You and I project onto others faults that don't belong to them more often than we know. We say to a friend, "Don't you see how petty or selfish or arrogant, or mean-spirited or whatever someone is". And often our friend doesn't experience the person we are talking about as having the negative traits we find so intolerable in them. We have to work hard to convince our friend that the other is so seriously flawed. Could it be that our view of that other is indeed based on projection and our labelling of them is entirely unfair?
How would we know if what I see in the other is them or a reflection of me? How can I be sure that I am not as blind to reality as Korach?

But lets move one step deeper. In the aftermath of Korach's death and those of his 250 followers the People complained against Moshe saying "You have brought about the death of the people of G-d". This a puzzling turn of events. Moshe seemed only to respond to the mutiny. He was a victim. Yet the nation complained as if he was responsible for G-d killing Korach's horde.
Some of the commentators point out that the People had a gripe here. True Korach's rebellion had to be quelled. But the test of the 250 who brought their firepans with incense was devised by Moshe at least as it appears in the text. Those 250 did not necessarily want to undo the leadership of Moshe and Aharon as was Korach's intent. In tradition they were first born who wanted to also serve in the Temple.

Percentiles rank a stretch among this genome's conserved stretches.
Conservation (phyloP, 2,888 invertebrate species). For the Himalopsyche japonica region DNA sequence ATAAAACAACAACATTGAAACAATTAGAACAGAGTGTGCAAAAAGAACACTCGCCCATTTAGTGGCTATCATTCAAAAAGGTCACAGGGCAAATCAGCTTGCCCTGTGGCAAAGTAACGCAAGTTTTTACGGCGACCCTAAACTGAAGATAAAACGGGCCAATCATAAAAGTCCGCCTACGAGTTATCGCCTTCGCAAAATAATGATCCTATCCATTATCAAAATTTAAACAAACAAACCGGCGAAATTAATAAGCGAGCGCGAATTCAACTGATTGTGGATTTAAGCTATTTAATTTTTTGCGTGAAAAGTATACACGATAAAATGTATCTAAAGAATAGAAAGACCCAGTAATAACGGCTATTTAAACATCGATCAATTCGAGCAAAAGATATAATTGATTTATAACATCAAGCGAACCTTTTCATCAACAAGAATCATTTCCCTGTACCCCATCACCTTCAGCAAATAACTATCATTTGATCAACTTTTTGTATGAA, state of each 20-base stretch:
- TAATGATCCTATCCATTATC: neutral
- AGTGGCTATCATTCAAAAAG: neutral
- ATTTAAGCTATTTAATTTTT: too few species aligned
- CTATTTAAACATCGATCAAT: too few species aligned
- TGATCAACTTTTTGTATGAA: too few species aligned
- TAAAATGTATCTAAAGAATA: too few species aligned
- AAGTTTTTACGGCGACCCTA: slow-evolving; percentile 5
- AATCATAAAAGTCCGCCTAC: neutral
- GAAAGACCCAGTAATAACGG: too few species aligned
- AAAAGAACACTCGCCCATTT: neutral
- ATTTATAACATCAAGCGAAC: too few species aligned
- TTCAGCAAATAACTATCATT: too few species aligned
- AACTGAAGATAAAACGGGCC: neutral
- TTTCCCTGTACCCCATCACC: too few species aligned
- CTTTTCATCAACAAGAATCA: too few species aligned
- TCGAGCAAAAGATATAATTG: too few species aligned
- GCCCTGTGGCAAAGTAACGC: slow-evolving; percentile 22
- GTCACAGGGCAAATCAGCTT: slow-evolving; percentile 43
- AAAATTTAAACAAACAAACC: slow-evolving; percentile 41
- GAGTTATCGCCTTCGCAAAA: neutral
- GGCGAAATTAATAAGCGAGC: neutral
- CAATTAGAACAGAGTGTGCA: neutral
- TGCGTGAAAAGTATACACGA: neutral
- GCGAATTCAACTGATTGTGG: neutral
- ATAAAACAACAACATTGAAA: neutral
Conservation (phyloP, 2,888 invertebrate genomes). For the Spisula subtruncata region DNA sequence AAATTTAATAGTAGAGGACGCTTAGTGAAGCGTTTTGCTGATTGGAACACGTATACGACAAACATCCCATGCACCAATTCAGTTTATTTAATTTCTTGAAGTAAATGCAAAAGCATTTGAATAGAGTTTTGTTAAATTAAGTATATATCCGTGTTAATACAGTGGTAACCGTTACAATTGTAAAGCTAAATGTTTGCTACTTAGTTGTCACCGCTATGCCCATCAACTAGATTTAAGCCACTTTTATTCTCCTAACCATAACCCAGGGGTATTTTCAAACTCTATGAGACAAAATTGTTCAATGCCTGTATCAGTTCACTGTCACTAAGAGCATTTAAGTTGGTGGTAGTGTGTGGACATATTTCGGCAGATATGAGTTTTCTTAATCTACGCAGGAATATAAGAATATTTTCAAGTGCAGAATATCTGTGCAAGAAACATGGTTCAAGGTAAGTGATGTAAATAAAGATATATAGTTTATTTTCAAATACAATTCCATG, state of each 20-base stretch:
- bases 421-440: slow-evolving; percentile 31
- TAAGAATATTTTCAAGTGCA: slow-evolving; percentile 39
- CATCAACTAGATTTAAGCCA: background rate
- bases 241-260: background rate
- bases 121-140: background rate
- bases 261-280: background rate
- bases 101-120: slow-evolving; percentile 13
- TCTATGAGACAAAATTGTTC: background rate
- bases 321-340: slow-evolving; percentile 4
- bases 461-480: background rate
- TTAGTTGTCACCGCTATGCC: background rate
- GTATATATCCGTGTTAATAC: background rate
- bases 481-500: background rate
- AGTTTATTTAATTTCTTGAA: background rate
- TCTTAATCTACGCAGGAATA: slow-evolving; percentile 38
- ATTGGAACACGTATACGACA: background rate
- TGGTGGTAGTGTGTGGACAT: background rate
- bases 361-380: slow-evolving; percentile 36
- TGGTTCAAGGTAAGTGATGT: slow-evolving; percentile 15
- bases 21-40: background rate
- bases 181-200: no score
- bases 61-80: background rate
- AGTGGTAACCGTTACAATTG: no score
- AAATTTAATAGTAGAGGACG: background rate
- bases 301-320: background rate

It was Moshe who reacted to them very strongly and brought about their immediate demise.
Indeed Moshe was in some way responsible for the death of the nation of Hashem as charged.

And we might ask why? Throughout the wilderness journey Moshe showed incredible tolerance for the nation's foilbles. Over and over he prayed that the sinners be spared if at all possible. Why here does Moshe act with what seems like harshness and call for the death of the 250 men.

Here too we might well make use of psycho-analytic theory to help us understand Moshe's dynamics. There is a follow-up concept to Projection and it's called Projective Identification. The theory argues that when someone projects onto another certain character traits and behaviors that don't naturally belong to them, the projection itself has an influence on the recepient and s/he will often start to act in concert with the projection. What that means here is that while Korach's challenge to Moshe was entirely baseless and purely a matter of his projection, once Moshe is seen by Korach in that way unconsciously Moshe is more likely to exhibit behavior consistent with the projection. In accord with the theory Moshe here might well have acted out of character and called for justice when he might normally have been more self-effacing, because of Korach's projection.